studio scraps bound by color-copy paper party tab
edition of 200
Based in NYC, Kawai strives to make work which keeps the innocent, honest integrity of adolescent playfulness, but on a more grand and sophisticated level. The artist’s rough, faux-naif style follows an aesthetic called “heta-uma,” a Japanese term that Kawai translates as “bad technique, good sense.”
In the context of Japanese contemporary art, Kawai can be seen as part of a continuum of female artists such as Atsuko Tanaka and Yayoi Kusama who investigate the use of color, material, patterning and performance in their practices.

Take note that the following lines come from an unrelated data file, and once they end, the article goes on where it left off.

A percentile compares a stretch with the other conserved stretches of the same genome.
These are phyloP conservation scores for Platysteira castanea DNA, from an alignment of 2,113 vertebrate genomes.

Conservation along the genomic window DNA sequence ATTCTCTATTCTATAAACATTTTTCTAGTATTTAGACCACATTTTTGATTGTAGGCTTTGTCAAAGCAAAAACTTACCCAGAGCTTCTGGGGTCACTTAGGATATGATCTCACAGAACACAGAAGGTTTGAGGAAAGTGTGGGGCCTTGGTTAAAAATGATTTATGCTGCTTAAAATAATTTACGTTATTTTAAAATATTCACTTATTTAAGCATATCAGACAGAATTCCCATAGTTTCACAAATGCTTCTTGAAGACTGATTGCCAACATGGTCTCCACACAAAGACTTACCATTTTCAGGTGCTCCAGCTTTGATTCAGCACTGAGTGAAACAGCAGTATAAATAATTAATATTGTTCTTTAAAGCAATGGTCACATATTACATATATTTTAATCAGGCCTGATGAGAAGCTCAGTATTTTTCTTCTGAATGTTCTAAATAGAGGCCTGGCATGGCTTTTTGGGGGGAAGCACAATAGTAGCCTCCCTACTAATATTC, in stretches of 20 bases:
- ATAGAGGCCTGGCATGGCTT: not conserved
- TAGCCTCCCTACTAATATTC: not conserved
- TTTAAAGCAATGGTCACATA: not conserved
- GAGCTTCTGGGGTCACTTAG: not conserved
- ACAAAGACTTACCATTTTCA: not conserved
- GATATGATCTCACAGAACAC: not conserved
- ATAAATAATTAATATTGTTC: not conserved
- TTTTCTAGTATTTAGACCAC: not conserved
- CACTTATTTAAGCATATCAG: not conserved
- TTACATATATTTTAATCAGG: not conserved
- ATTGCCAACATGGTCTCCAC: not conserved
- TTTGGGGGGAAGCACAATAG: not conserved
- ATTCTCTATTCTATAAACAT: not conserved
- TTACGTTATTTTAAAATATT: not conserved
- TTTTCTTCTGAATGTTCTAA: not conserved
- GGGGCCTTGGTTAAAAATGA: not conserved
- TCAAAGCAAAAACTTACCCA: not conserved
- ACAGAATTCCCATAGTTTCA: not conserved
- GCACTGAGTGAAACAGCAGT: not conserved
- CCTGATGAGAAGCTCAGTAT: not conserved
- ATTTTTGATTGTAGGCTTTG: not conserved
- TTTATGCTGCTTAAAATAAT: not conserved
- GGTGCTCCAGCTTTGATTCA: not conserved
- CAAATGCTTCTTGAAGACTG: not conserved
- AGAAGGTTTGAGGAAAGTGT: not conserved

Kawai has exhibited extensively at major international venues. She has had a solo show at the Institute of Contemporary Art, Boston (2007); a two-person show at one of Japan’s leading private institutions, the Watari Museum of Contemporary Art, Tokyo (2006); and was included in “Greater New York 2” at PS 1 Contemporary Art Center, New York (2005). In 2009 she was included in “Visions of the Frontier” at Institut Valencia d’Art Modern and “I Believe: Japanese Contemporary Art” at the Museum of Modern Art, Toyama. She is featured in the "This Is Not a Toy" exhibition, Toronto.